(Testimony of Francine Coeytaux, MPH, Pro-Choice Alliance for Responsible Research, before a joint hearing of the California Senate Subcommittee on Stem Cell Research Oversight, the Senate Health Committee, and the Assembly Health Committee)
Good afternoon. I appreciate the opportunity to address your
committees. My name is Francine Coeytaux. The last time I stood
before you, Senator Ortiz, I was here on behalf of the California
Advisory Committee on Human Cloning. Thank you for inviting
Today I come wearing several hats:
The first is as a social scientist and women's health advocate.
My expertise is in public health, acceptability research and
the intersection of science, politics and the interests of women.
I have spent the last twenty years working on the development
and public introduction of new reproductive technologies including:
NORPLANT, emergency contraception, microbicides and the abortion
pill. I am a founder of the Pacific Institute for Women's Health
based here in California whose mission it is to improve the
health and wellbeing of women worldwide. I also helped found
the Reproductive Health Technologies Project, an organization
based in Washington DC which focuses on consensus-building among
constituencies often at odds in their viewpoints on women's
reproductive health matters, especially issues regarding the
historical use or misuse of reproductive technologies. From
December 1998 to January 2002 I served as an appointed member
of the California Advisory Committee on Human Cloning, where
we vigorously examined and debated the very issues that are
now before this committee.
Second, I am here as a representative of the Pro-Choice Alliance
for Responsible Research. A coalition of advocates, scientists
and health professionals, we seek to promote responsible research
in the fields of genetics and reproduction.
Finally, I am here as a mother. My husband, a neuroscientist
at UCLA, and I have sixteen year old twins, a boy and a girl.
Our daughter, Sabine, was born with a chromosomal abnormality.
Because of this, we have firsthand experience with the heartbreaking
decisions parents are faced with when trying to avail themselves
of new scientific breakthroughs that might help cure or alleviate
the suffering of their children. Frankly, it is because of this
convergence of my professional and personal interests that I
have recently applied myself to addressing the many red flags
that Proposition 71 raised for me.
I am here today, on behalf of the Pro-Choice Alliance, to urge
you to use your legislative authority to demand and require
the highest ethical and medical standards for protection of
the health of women who will be asked to donate eggs for research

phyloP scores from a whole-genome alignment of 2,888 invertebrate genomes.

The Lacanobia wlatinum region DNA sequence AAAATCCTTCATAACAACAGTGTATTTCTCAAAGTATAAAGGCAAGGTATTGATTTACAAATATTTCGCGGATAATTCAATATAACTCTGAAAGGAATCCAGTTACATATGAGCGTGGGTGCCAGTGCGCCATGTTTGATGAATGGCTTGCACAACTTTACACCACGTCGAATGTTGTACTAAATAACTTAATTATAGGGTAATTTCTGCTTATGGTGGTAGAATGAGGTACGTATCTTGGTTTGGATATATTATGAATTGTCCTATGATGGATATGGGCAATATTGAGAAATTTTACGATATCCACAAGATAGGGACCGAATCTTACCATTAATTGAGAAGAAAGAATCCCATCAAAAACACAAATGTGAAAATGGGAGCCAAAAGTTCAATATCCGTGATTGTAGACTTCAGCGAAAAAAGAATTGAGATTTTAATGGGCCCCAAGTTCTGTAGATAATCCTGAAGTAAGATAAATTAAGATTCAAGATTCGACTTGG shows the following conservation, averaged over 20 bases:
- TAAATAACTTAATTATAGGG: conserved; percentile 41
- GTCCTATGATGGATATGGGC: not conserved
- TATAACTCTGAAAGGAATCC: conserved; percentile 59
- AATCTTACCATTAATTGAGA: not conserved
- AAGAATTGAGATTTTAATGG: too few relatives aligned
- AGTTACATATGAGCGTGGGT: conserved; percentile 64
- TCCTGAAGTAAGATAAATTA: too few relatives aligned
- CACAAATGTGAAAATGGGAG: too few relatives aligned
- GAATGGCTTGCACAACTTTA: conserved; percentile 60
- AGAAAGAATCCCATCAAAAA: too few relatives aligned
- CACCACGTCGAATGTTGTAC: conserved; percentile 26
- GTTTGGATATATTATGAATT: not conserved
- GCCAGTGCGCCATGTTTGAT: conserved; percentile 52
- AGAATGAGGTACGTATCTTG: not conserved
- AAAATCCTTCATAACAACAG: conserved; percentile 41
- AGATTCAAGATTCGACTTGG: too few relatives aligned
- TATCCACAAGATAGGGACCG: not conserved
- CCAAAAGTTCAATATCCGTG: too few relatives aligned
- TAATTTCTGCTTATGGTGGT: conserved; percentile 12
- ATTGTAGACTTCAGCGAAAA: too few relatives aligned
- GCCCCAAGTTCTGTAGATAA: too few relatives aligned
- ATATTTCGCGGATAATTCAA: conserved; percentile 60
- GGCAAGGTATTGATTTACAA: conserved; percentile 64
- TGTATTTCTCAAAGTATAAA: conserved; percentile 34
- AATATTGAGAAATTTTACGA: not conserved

purposes. Our request is simple, reasonable and can be implemented
without obstructing the progress of the science. Women will
be the first human subjects of Proposition 71 funded research.
We are asking that mechanisms be put in place to ensure that
women who provide eggs be accorded all established protections
for human research subjects; that as research subjects, they
be given full information in advance about the direct and indirect
risks of the research; and that their recruitment never be coercive.
We sincerely believe these safeguards must be put in place in
order to protect the health of the research subjects, the reputations
and credibility of the scientists involved, and in general to
advance the promise of stem cell research.
We support most embryo stem cell research and also support
the use of otherwise-discarded embryos from IVF clinics. We
have had this position since before the election. However, we
do have deep reservations about the long term health consequences
for women of embryo stem cell research that involves somatic
cell nuclear transfer (SCNT), also referred to as embryo cloning,
or "therapeutic" cloning as it is currently done.
Specifically authorized by Proposition 71, somatic cell nuclear
transfer will require extracting eggs from thousands of healthy
women for research purposes.
Those who oversee the ethical conduct of research, especially
members of Institutional Review Boards (IRBs) and now members
of the ICOC, have a duty to carefully weigh the "risk/benefit"
ratio when making decisions about whether to approve a research
protocol. Embryo cloning research poses significant challenges
in this regard.
On the benefit side, stem cell research holds much promise.
And it is on the basis of the public's hopes that Proposition
71 passed. But now, with the campaigning behind, the promoters
of the Institute for Regenerative Medicine need to stop exaggerating
the promise and attempt to realistically describe and weigh